Sveum wants Cubs to plow over catchers?

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Sveum wants Cubs to plow over catchers?

New Cubs manager Dale Sveum may be rather quiet and tame in talking with the media, but he doesn't expect his players to follow suit.

No, the former Brewers hitting coach would rather his guys run through the catcher when there's a play at the plate, not just sliding.

"You want to have catchers fear you when you're coming into home plate," Sveum said. "Not just taking the easy way out and sliding.

"That was one thing I think we established in Milwaukee when we were taking the easy way out when we were running the bases and running down the lines. And a lot of people respected that. Whether we won or lost, they knew they were at least in a fist fight and that they would have to at least outhustle us."

Interesting considering he seems to mellow in his public appearances to date. But then again, his nickname is "Nuts."

Sounds like the 2012 Cubs may be getting into some on-field brawls. Nice.

Check out more from the video below. Lots of good stuff in there about Sveum's take on aggressiveness from his 1-on-1 interview with CSN's David Kaplan.

Preview: Cubs open series with Pirates tonight on CSN

Preview: Cubs open series with Pirates tonight on CSN

The Cubs take on the Pittsburgh Pirates tonight, and you can catch all the action on CSN. Catch first pitch at 6 p.m. with Len Kasper and Jim Deshaies. Be sure to stick around after the final out to get analysis and player reaction on Cubs Postgame Live.

Starting pitching matchup: Kyle Hendricks (15-8, 2.06 ERA) vs. Chad Kuhl (5-3, 3.73 ERA)

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David Ross helps Cubs edge Cardinals in regular season home finale

David Ross helps Cubs edge Cardinals in regular season home finale

CHICAGO — David Ross got fired up when Cubs manager Joe Maddon walked to the mound with two out in the seventh inning, ready to argue for Jon Lester to stay in the game.

Maddon and Lester had a different plan.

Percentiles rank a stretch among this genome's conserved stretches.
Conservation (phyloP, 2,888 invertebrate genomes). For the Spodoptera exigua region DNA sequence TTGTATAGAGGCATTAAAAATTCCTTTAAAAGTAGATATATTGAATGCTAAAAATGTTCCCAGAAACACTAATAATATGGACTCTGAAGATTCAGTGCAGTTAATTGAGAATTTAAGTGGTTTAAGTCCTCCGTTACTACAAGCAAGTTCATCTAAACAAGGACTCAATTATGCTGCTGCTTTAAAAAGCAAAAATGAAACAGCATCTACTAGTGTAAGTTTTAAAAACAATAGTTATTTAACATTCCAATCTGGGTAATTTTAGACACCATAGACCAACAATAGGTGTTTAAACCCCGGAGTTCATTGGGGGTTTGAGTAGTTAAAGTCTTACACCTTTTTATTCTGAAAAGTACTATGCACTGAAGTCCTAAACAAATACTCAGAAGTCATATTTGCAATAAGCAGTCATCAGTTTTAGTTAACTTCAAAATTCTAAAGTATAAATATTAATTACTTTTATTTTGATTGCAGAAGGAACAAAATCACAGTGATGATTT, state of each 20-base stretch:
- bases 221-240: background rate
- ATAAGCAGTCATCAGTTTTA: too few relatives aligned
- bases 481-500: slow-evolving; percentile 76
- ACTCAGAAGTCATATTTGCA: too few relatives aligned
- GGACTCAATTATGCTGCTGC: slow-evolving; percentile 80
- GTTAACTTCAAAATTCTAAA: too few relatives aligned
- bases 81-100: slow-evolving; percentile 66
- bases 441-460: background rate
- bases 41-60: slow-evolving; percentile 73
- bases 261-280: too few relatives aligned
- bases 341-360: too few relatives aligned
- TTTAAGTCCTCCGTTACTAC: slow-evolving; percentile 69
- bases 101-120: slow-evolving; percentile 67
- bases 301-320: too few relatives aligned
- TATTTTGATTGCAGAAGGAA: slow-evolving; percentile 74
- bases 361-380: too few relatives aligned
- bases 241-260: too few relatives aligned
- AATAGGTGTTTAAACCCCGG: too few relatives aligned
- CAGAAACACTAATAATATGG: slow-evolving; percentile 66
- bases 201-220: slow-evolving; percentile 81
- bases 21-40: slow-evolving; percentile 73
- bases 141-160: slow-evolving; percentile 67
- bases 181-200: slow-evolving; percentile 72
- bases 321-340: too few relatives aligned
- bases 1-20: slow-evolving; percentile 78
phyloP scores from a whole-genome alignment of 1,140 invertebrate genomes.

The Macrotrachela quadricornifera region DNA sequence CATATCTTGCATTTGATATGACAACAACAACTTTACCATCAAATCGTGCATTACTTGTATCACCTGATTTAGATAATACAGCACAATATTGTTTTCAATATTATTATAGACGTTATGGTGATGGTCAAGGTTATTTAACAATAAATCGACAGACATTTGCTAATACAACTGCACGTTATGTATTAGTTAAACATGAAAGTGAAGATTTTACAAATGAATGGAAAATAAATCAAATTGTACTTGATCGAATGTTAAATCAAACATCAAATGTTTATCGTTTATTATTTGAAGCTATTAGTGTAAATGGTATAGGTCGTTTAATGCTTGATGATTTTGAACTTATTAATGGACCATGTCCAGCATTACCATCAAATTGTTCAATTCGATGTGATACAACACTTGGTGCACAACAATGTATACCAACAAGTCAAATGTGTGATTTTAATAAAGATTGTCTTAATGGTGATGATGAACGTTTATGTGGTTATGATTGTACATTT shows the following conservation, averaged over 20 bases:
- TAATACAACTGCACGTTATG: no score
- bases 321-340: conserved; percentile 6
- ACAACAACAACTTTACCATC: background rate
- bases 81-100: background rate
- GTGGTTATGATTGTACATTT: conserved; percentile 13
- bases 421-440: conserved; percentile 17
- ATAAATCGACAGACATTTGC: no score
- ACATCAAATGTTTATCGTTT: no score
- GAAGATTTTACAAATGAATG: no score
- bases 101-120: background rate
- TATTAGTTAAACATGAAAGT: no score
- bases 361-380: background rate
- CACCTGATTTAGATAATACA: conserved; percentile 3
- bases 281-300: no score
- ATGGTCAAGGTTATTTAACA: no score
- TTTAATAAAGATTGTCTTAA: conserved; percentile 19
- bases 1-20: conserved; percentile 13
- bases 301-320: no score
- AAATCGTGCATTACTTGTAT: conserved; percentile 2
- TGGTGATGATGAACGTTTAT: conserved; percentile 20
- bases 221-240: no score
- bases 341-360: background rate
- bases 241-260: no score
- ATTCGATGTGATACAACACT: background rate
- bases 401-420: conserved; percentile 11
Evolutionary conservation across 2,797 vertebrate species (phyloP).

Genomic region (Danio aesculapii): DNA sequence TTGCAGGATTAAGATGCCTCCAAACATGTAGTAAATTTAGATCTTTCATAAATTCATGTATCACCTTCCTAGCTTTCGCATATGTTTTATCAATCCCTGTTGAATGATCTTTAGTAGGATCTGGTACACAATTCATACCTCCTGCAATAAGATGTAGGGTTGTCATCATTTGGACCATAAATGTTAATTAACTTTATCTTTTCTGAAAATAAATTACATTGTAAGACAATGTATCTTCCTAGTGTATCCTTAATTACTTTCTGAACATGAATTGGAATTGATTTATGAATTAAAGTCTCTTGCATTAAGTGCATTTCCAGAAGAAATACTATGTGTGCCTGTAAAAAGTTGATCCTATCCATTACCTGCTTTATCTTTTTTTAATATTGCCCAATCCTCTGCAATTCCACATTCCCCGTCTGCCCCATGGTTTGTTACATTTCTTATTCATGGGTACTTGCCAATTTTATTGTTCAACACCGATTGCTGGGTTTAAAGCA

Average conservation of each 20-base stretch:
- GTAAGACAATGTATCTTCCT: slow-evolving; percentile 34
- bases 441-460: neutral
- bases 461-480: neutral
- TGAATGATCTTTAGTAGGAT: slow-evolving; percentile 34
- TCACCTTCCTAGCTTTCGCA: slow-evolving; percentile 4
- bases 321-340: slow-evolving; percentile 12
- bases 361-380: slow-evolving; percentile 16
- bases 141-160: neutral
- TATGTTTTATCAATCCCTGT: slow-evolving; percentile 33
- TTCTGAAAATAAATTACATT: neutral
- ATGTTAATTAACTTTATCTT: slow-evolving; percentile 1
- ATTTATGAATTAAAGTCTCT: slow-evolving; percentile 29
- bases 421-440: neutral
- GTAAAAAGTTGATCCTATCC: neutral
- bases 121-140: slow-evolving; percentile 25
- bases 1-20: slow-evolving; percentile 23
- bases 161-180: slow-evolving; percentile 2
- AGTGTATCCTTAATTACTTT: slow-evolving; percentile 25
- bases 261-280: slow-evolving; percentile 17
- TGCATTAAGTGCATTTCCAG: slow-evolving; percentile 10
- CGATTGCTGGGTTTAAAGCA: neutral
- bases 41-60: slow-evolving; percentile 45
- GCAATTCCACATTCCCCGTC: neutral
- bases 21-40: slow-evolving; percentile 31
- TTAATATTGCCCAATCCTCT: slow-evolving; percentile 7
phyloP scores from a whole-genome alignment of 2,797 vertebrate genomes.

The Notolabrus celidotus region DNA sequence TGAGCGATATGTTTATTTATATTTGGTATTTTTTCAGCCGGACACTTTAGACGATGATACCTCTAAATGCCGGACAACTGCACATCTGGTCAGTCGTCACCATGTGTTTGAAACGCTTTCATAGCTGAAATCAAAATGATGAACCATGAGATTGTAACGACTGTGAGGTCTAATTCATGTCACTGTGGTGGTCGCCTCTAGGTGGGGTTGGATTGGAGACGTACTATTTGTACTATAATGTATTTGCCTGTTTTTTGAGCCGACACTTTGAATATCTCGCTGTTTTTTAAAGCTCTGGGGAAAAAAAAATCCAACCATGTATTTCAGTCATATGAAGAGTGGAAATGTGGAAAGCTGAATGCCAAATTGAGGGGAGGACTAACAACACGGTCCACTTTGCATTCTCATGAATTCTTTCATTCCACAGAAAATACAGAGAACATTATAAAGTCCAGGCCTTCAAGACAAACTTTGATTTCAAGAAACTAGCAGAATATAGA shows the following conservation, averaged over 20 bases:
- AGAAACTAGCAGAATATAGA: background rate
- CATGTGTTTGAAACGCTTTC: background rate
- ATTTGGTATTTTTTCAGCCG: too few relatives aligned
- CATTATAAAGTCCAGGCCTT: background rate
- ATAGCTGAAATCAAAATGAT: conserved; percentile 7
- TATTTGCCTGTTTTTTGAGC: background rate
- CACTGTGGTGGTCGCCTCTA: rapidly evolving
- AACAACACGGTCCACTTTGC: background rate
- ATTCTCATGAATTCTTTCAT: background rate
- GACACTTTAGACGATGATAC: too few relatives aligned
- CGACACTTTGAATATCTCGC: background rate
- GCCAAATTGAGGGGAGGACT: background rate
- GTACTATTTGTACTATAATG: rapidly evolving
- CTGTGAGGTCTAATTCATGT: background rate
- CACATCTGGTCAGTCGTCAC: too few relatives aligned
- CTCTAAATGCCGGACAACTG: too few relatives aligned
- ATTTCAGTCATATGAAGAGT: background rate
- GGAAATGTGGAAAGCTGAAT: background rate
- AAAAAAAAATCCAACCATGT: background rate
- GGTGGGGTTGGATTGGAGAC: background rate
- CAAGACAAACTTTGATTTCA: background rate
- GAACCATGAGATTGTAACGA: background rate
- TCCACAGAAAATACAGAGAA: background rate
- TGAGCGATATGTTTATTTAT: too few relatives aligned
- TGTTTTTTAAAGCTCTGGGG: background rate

"Joe looked at him and said 'Have you ever been a part of where the catcher gets taken out of the game before the pitcher?'" Lester said, describing the scene with a big grin. "You can just see him, it's like the kid at the candy store when you tell him he can pick out whatever he wants.

"It was just like the disbelief in his face and slams his mask back over his face and all he can say is 'I love you guys. I love you guys. I love you guys.'"

Ross then walked off to another standing ovation from a raucous crowd of 40,859 at Wrigley Field, part of a heartwarming Sunday night for the backup catcher in his last season. He also hit his 10th homer and teamed with Lester for another scoreless performance, helping the Cubs to a 3-1 victory over the St. Louis Cardinals.

"It was an amazing night," Ross said.

Ben Zobrist had three hits and scored two runs as Chicago finished with a major league-best 57-24 home record. It's the most home wins for the Cubs since they went 58-19 at the West Side Grounds in 1910.

The Cardinals lost for the third time in four games, wasting a chance to improve their playoff positioning. They remain a half-game back of San Francisco for the second NL wild card after the Giants lost 4-3 at San Diego earlier in the day.

"I think we're in a good position right now," pitcher Carlos Martinez said through a translator. "I also think we have a great shot at winning the World Series."

Ross, Lester's regular catcher, was greeted with a long standing ovation when he came to the plate in the second inning. St. Louis catcher Yadier Molina walked halfway to the mound, forcing the unassuming Ross to take in the moment, and he took off his batting helmet to acknowledge the cheering crowd.

Ross then struck out, but he got another chance in the fifth and drove Martinez's second pitch over the wall in left for 1-0 lead. Ross clapped his hands as he rounded first on his 10th homer and the cheers continued after he reached the dugout, prompting a curtain call.

"It was just fitting that David would hit a home run, isn't it?" Maddon said. "I mean it had to have happened tonight."

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Lester (19-4), one of the top candidates for the NL Cy Young Award, struck out seven in 6 2/3 innings. The left-hander allowed three hits and walked one while improving to 10-0 with 1.34 ERA in his last 13 starts.

It was Lester's idea to pull Ross in the middle of an inning.

"He's like a brother to me and for him to give me that was pretty cool," Ross said.

The Cardinals pulled within one on Jhonny Peralta's two-out RBI single in the eighth, but Brandon Moss flied to center with runners on the corners. Willson Contreras responded with an RBI single in the bottom half and Aroldis Chapman worked the ninth for his 16th save with the NL Central champions and No. 36 on the year.

Martinez (15-9), pitching with a heavy heart after the death of Miami pitcher Jose Fernandez in a boating accident, allowed two runs and six hits in six innings. He struck out six and walked four.

"He had lots of juice," Cardinals manager Mike Matheny said. "It's probably the hardest sinker I've ever seen him throw. A couple of those were 97 (mph). He was locked in. He wanted it bad today, and he was good enough for us to win."